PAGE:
And for South Africa he concludes: “Albeit that there might be a very faint light on the horizon for our industry in the next few years, there are too many unknown factors and influences which may upset the relatively positive sentiment of the moment.”

Background:

Clifford Ross studied at Wits Technikon from 1974 to 1977 and obtained a Diploma in Hotel Management. During his time with Holiday Inn, he held various management positions until 1983 when Sun International was formed through the merger of the casino/hotel operations of Holiday Inns and Southern Sun Hotels – after which he continued his career with Sun International until 1986. In 1987 he joined the City Lodge Hotels Group taking up the position of General Manager at City Lodge Randburg (now City Lodge Bryanston). Moving up the ranks Clifford was promoted to Operations Director in 1991, then Managing Director and in 2002 he was appointed Chief Executive.

Clifford attended Cornell University in America where he did the Advanced Management Programme. He is on the boards of the FEDHASA National, the Tourism Business Council of South Africa (TBCSA) the Tourism Enterprise Partnership (TEP) and the University of Johannesburg School of Tourism & Hospitality (STH).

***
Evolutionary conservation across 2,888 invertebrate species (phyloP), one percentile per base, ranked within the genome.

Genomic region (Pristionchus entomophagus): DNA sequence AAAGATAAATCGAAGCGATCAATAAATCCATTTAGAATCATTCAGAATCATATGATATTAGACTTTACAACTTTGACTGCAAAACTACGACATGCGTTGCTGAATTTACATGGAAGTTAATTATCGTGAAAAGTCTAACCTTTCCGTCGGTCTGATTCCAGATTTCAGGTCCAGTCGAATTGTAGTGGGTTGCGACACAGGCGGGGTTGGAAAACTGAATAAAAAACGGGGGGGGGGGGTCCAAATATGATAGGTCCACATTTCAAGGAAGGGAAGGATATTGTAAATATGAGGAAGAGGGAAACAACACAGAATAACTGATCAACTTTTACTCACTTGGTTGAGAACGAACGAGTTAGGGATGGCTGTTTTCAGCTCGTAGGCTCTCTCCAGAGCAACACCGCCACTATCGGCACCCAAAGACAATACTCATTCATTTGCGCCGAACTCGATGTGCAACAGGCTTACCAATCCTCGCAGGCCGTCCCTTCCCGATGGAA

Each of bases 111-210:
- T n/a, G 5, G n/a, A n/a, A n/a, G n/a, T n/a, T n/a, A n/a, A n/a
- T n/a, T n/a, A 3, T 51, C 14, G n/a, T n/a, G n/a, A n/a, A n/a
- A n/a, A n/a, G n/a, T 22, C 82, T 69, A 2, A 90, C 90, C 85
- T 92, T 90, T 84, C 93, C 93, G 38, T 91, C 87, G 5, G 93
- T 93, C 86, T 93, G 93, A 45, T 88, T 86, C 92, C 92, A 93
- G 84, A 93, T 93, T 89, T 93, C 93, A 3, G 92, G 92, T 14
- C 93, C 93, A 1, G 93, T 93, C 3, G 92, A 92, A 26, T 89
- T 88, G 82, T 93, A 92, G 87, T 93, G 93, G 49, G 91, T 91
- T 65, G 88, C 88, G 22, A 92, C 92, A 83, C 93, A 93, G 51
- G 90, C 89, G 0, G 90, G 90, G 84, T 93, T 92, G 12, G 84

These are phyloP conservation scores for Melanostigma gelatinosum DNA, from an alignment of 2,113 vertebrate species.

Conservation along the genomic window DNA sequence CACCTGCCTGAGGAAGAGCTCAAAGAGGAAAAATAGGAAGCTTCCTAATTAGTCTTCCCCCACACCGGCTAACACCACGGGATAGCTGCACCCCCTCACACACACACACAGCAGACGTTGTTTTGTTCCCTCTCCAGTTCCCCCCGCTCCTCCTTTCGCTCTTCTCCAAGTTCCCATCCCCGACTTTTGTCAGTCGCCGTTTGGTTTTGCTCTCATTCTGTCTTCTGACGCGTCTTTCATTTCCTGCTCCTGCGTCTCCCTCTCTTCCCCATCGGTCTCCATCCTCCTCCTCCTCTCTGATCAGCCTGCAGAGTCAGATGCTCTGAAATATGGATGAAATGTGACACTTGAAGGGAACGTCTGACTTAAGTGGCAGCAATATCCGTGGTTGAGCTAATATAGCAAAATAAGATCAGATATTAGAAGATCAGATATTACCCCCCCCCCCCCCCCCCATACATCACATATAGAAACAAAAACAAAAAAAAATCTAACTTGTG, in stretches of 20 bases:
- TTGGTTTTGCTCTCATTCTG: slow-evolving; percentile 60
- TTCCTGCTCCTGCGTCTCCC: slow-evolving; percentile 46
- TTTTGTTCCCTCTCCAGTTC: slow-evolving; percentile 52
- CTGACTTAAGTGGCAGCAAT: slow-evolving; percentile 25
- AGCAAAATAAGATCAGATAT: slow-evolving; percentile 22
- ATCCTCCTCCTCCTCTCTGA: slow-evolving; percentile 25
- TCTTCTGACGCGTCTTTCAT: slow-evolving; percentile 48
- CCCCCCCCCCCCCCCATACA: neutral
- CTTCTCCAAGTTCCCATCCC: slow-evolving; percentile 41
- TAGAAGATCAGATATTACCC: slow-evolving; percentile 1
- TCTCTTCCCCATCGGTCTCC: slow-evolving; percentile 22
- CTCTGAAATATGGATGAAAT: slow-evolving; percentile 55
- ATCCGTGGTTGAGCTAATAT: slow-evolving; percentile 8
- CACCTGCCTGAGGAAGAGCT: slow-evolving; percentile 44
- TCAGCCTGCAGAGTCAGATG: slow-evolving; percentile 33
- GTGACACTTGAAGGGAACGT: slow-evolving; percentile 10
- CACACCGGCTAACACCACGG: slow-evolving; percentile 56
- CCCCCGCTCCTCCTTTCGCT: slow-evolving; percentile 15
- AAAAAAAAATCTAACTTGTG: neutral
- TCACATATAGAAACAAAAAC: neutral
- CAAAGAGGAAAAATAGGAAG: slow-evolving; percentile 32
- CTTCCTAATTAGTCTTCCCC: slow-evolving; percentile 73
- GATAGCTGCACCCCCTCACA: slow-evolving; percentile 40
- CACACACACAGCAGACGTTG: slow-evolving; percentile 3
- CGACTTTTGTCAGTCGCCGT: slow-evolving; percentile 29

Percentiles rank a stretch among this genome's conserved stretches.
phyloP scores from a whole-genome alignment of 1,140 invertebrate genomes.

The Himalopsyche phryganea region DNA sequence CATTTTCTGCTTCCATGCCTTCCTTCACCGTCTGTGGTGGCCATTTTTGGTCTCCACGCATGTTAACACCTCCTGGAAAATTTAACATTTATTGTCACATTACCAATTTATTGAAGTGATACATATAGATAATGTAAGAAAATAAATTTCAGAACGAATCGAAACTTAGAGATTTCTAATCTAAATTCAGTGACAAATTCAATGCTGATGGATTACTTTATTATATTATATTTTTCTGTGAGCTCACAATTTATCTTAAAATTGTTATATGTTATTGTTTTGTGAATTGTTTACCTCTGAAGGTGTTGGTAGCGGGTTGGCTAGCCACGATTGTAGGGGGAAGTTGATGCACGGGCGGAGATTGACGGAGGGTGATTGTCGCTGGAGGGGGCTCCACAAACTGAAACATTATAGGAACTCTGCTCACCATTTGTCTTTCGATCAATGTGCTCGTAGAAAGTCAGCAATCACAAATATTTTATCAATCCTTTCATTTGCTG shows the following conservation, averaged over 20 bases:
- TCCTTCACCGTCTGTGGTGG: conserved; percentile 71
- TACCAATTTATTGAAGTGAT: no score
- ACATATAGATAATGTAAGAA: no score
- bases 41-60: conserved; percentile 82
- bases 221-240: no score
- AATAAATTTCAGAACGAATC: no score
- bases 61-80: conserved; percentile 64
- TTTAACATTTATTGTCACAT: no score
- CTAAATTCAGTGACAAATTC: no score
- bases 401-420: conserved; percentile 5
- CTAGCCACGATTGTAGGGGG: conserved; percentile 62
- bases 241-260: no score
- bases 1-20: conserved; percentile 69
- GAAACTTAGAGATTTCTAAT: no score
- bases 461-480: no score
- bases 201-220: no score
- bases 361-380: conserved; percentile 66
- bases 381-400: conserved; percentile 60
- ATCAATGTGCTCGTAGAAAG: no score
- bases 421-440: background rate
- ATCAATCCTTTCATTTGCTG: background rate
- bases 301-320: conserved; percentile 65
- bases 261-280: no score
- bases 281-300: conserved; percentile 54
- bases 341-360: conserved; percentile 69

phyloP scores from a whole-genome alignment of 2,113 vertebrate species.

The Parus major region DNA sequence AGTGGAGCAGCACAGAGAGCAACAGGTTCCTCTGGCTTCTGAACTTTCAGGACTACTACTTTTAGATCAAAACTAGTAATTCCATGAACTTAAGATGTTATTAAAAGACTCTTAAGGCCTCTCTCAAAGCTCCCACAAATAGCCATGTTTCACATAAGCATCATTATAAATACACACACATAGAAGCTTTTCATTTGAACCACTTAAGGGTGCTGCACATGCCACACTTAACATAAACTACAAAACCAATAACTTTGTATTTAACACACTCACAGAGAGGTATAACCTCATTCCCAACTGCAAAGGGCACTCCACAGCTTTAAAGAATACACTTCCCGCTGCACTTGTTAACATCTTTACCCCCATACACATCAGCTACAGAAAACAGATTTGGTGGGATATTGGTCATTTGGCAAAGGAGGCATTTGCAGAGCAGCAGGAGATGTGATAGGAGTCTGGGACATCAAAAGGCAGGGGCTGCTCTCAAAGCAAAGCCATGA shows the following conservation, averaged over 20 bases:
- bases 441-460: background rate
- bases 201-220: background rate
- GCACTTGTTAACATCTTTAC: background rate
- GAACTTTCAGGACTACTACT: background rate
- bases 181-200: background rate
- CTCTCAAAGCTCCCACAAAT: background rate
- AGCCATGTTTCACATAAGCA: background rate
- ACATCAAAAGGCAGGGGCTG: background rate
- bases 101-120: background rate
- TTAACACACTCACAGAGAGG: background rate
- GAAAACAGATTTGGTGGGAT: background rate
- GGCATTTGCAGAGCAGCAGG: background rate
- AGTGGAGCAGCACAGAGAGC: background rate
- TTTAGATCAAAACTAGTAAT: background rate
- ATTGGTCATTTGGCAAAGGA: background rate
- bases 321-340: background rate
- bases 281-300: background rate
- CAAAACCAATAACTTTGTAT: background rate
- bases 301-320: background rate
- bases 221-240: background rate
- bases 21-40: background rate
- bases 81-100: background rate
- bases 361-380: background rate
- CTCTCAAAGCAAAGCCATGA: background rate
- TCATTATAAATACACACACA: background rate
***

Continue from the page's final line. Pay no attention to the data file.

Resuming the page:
In 2011, Clifford was recognised for his contribution to the industry by being awarded the Tourism Business Leadership Award and in 2014 he was awarded the University of Johannesburg Alumni Dignitas Award in recognition of his services to the hospitality industry during more than three decades. He has been married to his wife Rosemary Alexandra Ross since 1988, and they have three children.

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Clifford Ross, Chief Executive of City Lodge Hotels Group (CLHG), which has 59 hotels in six African countries.

The man at the helm of South Africa’s most successful hotel group has warned leaders from across the hospitality sector to exercise caution over future investment in the country, two months after the election of its new president.

“It will take quite a while before the current positive sentiment in the country starts to reflect in the industry occupancies and for business and consumer confidence to return to the markets,” says Clifford Ross, Chief Executive of City Lodge Hotel Group (CLHG), which runs 59 hotels in six African nations – and two more set to open this quarter.

Few people in Africa can match his African hospitality industry experience: he started his career 44 years ago with the Holiday Inn Group and has lead CLHG since 2002. Ross is also Deputy Chairman of the Federated Hospitality Association of Southern Africa (FEDHASA).